Then there are the issues of backward compatibility and the time required to integrate the old and new, she stated. “Pica8 is providing a turnkey approach that enables IT shops to experiment with both bare metal switches and new technologies such as OpenFlow without having to build it all from scratch. At the same time they are providing support at Layer2/Layer3 to ensure backward compatibility with existing IT infrastructures.”
Vendor lock in is an ongoing concern. “While the data center market grows more receptive to the benefits of SDN, it is equally weary of vendor lock-in and unsure as to how to begin the process of developing SDN network infrastructure while maintaining or improving visibility via network taps for performance and security monitoring,” says Mike Fratto, Senior Analyst with Current Analysis. “Early on, Pica8 recognized the disconnect and is working to bridge this divide in hopes of accelerating SDN adoption.”
In a recent interview, Brocade’s Kelly Herrell, VP/GM, Software Business Unit, blamed Cisco for both the dissatisfaction with the high cost of networking hardware, and the growing interest in open systems. “Look at Cisco’s margins versus Dell, 70% versus 10%.”
The reason is the use of proprietary technology, and that will no longer be accepted. “Who has the heavier network traffic, telcos or enterprises? Telcos, and telcos unanimously believe you can utilize standard hardware to build their future networks.”
In December Research and Markets reported that the global market for SDN is expected to see a CAGR of 61.5% between 2012-2018. Of the four major solutions – SDN switching, SDN controllers, cloud provisioning and orchestration and others (security and services) – cloud provisioning and orchestration holds the majority of the market share followed by SDN switching and SDN controllers. Another recent survey puts the anticipated growth at 600% over the next five years. A third report puts the value of the SDN market as more than $3.5 billion by 2018, with cloud service providers being the fastest growing segment of end users. IDC is even more bullish, predicting that the market for SDN technologies will grow to $3.7 billion by 2016 from $360 million in 2013.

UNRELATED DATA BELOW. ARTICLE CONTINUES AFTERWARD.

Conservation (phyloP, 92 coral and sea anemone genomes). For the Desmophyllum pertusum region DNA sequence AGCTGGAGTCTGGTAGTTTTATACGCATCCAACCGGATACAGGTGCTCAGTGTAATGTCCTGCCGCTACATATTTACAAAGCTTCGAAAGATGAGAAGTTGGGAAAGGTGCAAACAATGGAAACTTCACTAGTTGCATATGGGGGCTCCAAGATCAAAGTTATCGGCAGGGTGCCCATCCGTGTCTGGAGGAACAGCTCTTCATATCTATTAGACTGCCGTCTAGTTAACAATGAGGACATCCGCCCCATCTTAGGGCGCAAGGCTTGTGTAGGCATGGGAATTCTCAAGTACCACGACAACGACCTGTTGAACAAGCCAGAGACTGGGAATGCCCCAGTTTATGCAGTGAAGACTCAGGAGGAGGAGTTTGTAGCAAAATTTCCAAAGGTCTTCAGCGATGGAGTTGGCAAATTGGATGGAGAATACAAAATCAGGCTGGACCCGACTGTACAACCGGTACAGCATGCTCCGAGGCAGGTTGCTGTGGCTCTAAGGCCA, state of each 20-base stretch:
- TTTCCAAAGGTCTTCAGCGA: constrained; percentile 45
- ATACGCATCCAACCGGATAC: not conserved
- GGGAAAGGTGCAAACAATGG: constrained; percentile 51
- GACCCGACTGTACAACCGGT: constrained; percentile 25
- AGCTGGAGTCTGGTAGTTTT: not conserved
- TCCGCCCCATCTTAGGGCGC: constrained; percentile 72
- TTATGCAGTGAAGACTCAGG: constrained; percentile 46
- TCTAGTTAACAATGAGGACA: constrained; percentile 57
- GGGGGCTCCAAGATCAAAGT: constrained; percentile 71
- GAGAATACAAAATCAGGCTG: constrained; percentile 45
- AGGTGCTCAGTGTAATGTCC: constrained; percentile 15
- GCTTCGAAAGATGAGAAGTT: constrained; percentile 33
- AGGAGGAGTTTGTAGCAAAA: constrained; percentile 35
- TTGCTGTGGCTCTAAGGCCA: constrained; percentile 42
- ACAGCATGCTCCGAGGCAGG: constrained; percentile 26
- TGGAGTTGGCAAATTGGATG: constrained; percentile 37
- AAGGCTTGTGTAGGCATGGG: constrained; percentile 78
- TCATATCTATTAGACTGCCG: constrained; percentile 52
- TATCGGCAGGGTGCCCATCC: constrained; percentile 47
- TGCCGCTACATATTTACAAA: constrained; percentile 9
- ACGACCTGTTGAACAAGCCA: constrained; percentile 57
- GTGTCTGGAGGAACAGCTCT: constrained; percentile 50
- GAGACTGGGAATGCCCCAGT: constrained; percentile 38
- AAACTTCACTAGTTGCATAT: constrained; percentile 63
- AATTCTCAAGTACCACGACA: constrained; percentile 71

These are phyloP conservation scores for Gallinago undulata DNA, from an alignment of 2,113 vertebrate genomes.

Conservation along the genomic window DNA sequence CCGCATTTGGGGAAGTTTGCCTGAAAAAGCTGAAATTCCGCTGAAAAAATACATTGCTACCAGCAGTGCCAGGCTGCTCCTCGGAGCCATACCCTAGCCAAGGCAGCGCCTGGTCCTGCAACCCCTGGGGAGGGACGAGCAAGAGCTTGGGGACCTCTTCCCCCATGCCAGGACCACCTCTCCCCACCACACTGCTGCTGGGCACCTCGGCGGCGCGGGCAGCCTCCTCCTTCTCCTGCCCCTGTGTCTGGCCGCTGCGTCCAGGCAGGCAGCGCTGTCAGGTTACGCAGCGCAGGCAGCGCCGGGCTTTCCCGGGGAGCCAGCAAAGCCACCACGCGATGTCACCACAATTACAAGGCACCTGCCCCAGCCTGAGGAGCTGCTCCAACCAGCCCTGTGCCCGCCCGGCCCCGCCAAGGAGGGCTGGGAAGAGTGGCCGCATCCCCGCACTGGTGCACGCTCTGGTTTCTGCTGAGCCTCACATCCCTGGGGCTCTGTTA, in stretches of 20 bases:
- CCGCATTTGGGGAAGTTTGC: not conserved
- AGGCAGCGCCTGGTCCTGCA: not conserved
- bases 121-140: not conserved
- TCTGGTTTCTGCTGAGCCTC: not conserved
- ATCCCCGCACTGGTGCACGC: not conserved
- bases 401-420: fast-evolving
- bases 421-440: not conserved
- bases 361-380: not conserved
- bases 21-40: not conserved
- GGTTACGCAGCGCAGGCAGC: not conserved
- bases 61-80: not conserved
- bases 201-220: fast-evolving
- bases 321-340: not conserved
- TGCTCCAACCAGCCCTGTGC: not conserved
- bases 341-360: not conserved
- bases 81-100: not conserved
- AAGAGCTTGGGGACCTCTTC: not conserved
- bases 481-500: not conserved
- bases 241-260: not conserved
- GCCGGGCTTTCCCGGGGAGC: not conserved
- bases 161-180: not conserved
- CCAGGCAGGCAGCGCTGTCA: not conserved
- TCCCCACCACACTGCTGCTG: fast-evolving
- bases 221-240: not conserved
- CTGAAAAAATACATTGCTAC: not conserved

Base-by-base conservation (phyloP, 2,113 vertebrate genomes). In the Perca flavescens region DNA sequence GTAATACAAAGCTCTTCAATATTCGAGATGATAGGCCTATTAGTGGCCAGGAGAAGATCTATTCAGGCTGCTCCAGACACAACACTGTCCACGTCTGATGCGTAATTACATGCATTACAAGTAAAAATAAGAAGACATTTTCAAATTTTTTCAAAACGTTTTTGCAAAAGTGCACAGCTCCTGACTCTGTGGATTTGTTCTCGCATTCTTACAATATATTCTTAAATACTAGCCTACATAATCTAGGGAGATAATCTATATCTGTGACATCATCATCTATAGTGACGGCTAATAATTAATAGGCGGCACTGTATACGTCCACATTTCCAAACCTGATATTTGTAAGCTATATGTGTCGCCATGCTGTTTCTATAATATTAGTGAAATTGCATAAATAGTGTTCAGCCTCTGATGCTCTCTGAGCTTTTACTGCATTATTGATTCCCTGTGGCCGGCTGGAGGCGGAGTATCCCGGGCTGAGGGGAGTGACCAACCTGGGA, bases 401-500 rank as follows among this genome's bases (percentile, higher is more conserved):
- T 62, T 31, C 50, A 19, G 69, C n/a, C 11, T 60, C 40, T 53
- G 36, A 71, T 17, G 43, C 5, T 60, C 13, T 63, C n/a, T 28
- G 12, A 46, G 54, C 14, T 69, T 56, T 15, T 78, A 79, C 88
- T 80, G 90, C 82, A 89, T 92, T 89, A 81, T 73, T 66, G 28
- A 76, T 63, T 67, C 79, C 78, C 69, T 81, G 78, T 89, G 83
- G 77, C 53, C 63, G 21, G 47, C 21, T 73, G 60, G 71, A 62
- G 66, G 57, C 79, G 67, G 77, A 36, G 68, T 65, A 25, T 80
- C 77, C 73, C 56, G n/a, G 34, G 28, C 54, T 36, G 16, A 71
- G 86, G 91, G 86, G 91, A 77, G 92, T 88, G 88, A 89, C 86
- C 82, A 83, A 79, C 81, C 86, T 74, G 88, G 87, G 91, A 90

“The most fundamental challenge with SDN is there’s not a lot of expertise in the trenches right now,” said Garrison. People have to learn, which involves a lot of trial and error. “So the message is how can I dabble, and dabble in a meaningful way?”
That’s what led to the December launch of the SDN Starter Kit, a fully configured ITALS out-of-the box kit (starting at $8,895) that was intended to help take the guesswork out of how to best initiate an SDN infrastructure. The kit includes: a CD loaded with Ryu, an open-source network controller developed by NTT Labs, a programmable network tap based on SDN technology, and an open-source network intrusion prevention and detection system developed by SNORT, as well as a pre-configured Pica8 open switch including PicOS, its open switch operating system. PicOS runs standards-based Layer-2/Layer-3 protocols with OpenFlow 1.3 / Open-vSwitch (OVS) v1.10 integration.
The starter kit drew a lot of interest, from colleges to Financial 500 companies that hadn’t yet started with SDN, said Garrison. With this week’s announcement Pica8 addresses another SDN pain point, white boxes. “You have to have certain critical mass before people adopt it.”
That would seem to be the case for both SDN, as well as Pica8. The good news is that interest in both seems to be growing.